Ex-Labour MP joins calls to end top rate

Julian Harris
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LABOUR’S ex-Treasury minister Kitty Ussher will today call on her party to propose alternative fiscal measures to replace the 50p top rate of income tax, such as cuts to tax-breaks on pensions for high-earners, or capital-gains tax on sales of primary residences.

And yesterday a Labour party-supporting economist and two former Bank of England officials prompted a political storm by calling for the end of the 50p top rate.

Labour party member Professor Keith Pilbeam of London’s City University was one of 20 like-minded academics – including former monetary policy committee voters DeAnne Julius and Sushil Wadhwani – to urge the government to ditch the 50p rate.

The twenty economists wrote in the Financial Times that the 50p rate “gives the UK one of the highest personal tax regimes in the industrialised world … making us less attractive as a destination for both foreign investment and talented workers.” They said the rate should be scrapped to stimulate growth.

Like Ussher, the Liberal Democrats are also believed to favour replacing the 50p rate with a tax on high-end properties. “That was in our manifesto, a levy on homes worth in excess of £2m,” a Liberal Democrat spokesperson told City A.M.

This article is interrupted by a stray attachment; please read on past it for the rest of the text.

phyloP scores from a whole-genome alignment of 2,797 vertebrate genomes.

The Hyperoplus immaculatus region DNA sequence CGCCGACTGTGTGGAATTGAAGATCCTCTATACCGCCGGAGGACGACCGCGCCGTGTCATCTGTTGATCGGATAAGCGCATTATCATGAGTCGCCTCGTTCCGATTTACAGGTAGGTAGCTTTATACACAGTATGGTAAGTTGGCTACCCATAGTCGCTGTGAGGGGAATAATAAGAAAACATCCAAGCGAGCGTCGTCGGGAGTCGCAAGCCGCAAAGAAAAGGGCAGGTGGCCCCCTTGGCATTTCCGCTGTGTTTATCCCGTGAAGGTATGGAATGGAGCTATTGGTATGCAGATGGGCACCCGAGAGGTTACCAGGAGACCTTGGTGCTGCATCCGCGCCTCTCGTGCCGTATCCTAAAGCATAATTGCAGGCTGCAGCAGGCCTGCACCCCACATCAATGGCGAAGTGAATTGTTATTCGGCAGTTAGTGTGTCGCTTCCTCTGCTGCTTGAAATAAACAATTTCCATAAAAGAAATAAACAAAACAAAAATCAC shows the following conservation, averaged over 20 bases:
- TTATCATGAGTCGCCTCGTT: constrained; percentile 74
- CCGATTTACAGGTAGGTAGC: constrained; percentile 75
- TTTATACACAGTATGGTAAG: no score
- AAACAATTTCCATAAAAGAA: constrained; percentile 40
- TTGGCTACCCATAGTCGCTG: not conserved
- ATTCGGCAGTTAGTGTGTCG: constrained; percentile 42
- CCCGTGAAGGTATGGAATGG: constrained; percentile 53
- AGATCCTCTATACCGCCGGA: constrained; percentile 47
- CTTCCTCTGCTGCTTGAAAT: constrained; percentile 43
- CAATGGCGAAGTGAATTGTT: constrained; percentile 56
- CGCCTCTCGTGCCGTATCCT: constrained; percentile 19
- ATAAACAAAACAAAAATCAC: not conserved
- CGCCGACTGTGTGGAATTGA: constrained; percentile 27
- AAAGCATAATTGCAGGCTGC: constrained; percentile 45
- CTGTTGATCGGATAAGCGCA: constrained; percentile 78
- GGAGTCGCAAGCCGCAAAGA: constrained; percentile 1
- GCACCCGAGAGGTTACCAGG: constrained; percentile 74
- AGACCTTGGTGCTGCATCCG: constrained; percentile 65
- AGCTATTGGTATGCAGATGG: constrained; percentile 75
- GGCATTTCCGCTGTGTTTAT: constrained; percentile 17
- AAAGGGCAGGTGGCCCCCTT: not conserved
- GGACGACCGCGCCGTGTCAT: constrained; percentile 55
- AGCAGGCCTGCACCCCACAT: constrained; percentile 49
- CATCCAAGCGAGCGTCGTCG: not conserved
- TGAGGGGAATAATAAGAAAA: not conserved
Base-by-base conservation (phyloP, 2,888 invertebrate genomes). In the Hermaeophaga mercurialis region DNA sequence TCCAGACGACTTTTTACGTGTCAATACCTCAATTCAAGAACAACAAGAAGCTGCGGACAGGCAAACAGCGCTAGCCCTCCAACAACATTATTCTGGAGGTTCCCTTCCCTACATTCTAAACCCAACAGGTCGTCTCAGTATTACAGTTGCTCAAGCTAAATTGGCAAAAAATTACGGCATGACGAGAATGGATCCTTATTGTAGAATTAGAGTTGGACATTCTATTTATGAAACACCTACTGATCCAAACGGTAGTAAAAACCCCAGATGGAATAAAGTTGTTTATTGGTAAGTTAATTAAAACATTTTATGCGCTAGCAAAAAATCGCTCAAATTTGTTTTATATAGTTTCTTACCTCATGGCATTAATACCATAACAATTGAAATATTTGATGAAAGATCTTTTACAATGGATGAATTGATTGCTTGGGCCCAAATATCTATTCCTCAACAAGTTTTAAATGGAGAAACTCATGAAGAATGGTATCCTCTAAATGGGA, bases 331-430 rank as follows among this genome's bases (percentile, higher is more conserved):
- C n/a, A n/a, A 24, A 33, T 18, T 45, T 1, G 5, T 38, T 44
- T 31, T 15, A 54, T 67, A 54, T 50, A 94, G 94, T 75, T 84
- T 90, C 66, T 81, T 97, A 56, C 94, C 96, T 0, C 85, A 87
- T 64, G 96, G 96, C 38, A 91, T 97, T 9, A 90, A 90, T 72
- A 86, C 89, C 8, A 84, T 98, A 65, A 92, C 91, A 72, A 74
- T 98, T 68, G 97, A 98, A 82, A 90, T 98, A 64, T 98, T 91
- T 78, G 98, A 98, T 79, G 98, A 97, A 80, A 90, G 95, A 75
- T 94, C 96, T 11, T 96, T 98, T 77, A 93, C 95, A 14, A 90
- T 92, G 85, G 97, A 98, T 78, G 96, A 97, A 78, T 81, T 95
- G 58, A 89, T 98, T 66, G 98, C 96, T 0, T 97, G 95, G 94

“And the coalition agreement clearly states that if there’s any money sloshing around, it should go to people at the bottom, or on middle incomes – so raising the tax threshold remains our priority.”

Liberal think tank Centre Forum said yesterday that it favoured moving from taxes on income to taxes on land. “The distribution of wealth is even more unequal than the distribution of income,” it argued.

Yet Brendan Barber of the Trades Union Council (TUC) said yesterday that scrapping the tax would be “monstrously unfair”. And shadow chancellor Ed Balls defended the 50p tax, introduced at the end of Labour’s previous reign. “Millions of struggling families and pensioners on middle and low incomes will wonder why the only tax rise or spending cut George Osborne is willing to reconsider is the top rate of tax for the very richest,” Balls said.